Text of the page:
Sixteen small business trade partners recently attended the fourth Technical Assistance Program (TAP) presentation, delivered by Hensel Phelps’ Mid Atlantic District in Tysons Corner, VA. Launched in 2016, TAP provides small business trade partners guidance in working with Hensel Phelps, preparing them for future growth. Topics covered in this annual presentation include procurement, estimating, safety, quality control, project management, and Virtual Design & Construction (VDC).
Following the presentation, Hensel Phelps asked participants to share their top takeaways from this year’s program. Here is what they had to say.
Throughout the program, presenters stressed the importance of building relationships with the right people. Hensel Phelps has strong relationships with the trade partner community, both large and small, across the nation. These relationships have been developed through years of treating companies and individuals as partners rather than subcontractors. This unique quality resonated with Camille Scott of Camille Scott Interior Design and Renovations: “It is important for me to continue building relationships and network with the right businesses for me to move into the commercial world, rather than just residential work. One of the reasons I attended TAP is because I am looking to partner with Hensel Phelps to help me gain traction in the industry.”
Don’t Be Afraid to Say No
During Corporate Director of Supplier Diversity Brad Lewis’ presentation, he stated that it is important for small business trade partners to be transparent about their capacity and capabilities. Small businesses should be setting realistic goals for growth, which may require them to say “no” to some opportunities. As Katrina Lyles of D2 LLC noted, “If Hensel Phelps gave me work, I’d be excited, and I’d want to keep saying ‘yes’ to more work. But, if I can’t handle that work, it may eventually compromise the quality of the work and, in turn, the relationships I have built with Hensel Phelps.”
Get Certified – And Stay Certified
Proper certification will always set a small business apart on bid day. “On bid day, if we have a small business and a certified small business, both with the same verified scope and comparable price, we will choose the certified small business because they bring added value,” said Brad Lewis of Hensel Phelps. With so many certification options available, including Small Disadvantaged, Women-Owned Small Business, HUBZone-Owned Small Business, Veteran-Owned Small Business, and Services Disabled Veteran-Owned Small business, there are many ways a small business can bring added value to the team.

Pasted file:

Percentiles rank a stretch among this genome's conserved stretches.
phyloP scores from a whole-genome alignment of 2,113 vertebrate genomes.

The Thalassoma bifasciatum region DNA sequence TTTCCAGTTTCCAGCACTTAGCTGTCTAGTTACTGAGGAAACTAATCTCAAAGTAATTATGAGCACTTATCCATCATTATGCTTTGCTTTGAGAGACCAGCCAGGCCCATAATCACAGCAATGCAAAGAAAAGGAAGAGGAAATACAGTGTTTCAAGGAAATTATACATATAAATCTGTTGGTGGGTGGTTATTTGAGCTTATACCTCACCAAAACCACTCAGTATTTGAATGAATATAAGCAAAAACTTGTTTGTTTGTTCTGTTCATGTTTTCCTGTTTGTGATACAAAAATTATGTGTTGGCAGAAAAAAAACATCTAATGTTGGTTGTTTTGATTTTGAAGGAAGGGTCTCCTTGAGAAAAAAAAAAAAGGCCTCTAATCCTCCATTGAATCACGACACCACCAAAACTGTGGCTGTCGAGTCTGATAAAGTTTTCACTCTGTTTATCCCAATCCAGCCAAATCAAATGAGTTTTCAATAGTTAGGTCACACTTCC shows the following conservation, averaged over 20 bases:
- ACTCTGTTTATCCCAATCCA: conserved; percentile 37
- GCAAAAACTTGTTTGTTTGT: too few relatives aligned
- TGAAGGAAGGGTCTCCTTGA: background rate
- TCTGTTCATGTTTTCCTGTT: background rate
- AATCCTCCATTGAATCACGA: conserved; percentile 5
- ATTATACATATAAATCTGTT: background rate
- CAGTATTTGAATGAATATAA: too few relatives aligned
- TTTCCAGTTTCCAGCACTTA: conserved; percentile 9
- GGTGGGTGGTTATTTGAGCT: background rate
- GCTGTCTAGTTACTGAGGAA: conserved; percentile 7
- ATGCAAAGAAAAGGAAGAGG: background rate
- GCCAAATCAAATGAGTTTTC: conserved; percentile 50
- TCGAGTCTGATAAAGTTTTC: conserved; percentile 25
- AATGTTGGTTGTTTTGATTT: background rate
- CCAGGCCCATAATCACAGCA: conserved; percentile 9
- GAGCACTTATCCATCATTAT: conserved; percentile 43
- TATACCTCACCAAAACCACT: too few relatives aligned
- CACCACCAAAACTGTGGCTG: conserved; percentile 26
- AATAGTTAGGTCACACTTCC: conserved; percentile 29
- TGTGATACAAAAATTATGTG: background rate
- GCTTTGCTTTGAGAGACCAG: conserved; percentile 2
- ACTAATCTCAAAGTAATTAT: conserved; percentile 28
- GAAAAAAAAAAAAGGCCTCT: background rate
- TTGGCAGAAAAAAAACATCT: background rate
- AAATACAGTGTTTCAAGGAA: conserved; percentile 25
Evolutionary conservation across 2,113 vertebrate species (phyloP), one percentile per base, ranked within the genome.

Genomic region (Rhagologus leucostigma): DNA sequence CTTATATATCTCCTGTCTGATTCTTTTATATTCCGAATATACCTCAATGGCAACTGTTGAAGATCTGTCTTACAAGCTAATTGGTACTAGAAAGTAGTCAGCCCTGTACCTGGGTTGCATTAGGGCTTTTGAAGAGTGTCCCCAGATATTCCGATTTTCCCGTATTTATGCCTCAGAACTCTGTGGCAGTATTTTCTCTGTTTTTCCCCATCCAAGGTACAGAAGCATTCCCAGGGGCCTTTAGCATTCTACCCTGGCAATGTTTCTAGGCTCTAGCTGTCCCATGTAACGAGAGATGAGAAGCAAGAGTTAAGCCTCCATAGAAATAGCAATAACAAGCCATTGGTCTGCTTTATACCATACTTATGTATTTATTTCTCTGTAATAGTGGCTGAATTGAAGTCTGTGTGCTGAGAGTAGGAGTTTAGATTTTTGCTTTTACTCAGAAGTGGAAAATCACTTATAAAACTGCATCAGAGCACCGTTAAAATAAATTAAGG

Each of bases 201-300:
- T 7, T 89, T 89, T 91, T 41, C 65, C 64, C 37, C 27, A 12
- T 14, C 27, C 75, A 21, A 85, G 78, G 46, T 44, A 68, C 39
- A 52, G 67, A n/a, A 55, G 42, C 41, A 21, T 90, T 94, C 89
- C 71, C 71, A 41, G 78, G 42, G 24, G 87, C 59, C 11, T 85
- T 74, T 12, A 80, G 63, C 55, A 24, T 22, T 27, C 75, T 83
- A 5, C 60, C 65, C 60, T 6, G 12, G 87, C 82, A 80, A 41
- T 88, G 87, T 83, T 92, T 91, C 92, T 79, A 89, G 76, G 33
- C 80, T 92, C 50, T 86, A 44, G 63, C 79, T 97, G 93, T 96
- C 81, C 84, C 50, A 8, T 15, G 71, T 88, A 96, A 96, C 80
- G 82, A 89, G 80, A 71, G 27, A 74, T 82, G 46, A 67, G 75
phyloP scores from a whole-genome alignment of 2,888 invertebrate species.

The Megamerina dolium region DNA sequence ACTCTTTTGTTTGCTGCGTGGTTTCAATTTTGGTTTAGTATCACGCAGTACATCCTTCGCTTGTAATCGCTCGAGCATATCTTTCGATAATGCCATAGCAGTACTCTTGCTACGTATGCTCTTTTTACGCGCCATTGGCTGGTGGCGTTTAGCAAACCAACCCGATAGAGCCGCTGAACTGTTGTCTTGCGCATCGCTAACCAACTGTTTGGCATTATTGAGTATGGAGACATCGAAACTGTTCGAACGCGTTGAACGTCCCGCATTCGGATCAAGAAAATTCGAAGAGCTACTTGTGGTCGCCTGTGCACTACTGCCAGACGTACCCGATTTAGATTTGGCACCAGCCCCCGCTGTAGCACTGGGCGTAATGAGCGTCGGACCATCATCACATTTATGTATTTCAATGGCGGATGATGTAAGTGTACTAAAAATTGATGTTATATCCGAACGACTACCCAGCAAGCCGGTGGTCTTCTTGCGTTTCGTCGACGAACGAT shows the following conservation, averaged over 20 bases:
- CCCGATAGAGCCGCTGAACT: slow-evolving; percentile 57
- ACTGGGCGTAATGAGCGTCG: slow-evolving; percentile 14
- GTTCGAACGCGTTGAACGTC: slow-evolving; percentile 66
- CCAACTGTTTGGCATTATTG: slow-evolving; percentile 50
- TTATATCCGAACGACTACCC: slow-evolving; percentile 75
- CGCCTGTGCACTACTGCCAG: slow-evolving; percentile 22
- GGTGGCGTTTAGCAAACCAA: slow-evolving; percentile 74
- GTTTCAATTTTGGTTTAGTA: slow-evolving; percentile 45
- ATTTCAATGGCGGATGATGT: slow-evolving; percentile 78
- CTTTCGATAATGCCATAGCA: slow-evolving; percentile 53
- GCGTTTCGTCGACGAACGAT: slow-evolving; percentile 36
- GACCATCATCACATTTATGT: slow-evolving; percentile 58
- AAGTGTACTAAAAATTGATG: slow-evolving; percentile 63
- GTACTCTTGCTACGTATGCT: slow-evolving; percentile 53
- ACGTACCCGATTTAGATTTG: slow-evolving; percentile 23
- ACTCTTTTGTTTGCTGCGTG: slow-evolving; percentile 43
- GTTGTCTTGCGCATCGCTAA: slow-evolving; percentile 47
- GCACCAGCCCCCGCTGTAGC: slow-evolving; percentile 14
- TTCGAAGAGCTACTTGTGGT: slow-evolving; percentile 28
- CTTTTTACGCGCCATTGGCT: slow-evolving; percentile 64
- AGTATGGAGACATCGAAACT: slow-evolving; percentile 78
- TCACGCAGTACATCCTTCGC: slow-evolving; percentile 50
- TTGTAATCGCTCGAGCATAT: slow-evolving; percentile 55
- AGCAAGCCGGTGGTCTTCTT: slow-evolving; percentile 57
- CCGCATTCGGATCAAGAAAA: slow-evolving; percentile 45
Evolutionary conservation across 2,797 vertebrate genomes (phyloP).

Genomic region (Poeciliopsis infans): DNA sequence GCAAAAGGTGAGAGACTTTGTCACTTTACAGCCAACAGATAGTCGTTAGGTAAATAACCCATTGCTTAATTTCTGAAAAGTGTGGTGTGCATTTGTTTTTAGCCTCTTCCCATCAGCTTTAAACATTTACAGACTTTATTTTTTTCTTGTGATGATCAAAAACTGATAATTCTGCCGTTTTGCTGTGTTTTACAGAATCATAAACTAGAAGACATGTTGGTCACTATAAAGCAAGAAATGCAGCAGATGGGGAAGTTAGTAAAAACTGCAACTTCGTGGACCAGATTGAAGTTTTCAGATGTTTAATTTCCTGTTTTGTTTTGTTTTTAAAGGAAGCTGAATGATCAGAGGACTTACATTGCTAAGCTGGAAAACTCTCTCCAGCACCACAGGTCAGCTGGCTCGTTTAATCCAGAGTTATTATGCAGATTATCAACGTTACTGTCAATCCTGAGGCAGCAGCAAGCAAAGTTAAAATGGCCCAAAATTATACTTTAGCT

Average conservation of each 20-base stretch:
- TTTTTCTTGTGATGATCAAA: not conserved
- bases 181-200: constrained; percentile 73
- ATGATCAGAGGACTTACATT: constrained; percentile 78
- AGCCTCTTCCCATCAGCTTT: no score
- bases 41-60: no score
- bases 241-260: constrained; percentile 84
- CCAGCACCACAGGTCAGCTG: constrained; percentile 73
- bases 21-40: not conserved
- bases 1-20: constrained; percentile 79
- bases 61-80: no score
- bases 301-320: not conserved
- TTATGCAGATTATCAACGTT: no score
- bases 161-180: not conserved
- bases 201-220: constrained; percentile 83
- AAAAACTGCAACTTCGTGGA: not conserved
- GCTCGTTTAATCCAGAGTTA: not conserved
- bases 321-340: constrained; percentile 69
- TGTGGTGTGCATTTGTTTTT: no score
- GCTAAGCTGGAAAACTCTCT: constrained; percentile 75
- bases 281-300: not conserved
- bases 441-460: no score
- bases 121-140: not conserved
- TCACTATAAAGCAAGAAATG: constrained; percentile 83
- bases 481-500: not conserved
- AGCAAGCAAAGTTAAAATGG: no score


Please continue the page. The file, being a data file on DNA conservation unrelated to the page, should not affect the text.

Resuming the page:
Find the Right Fit
As the construction industry becomes more saturated, it is important for small business trade partners to find a general contractor who will work with their capabilities and help them grow. Tisa Clark is President & CEO of J.D. Clark, a small general contractor. For Tisa, attending TAP helped her gain a broad understanding of how Hensel Phelps operates across different pillars of the project lifecycle. “As a small general contractor, I wanted to make sure I found the right fit. After this program, I think I found it,” said Clark. Wendy Archer, President and CEO of Groshell Logistics, Inc. echoed these sentiments: “The repeated use of trade partners was genuine. It made me feel like I am joining a new family who will always be there to guide and support me every step of the way! I am very excited to be part of a dynamic group of people.”
As part of the continual effort to build new and effective small business partnerships across the country, Hensel Phelps looks forward to future iterations of TAP. To learn more about TAP, the Emerging 10 and other small business programs that Hensel Phelps offers to industry trade partners, visit: https://www.henselphelps.com/subcontractor-outreach/.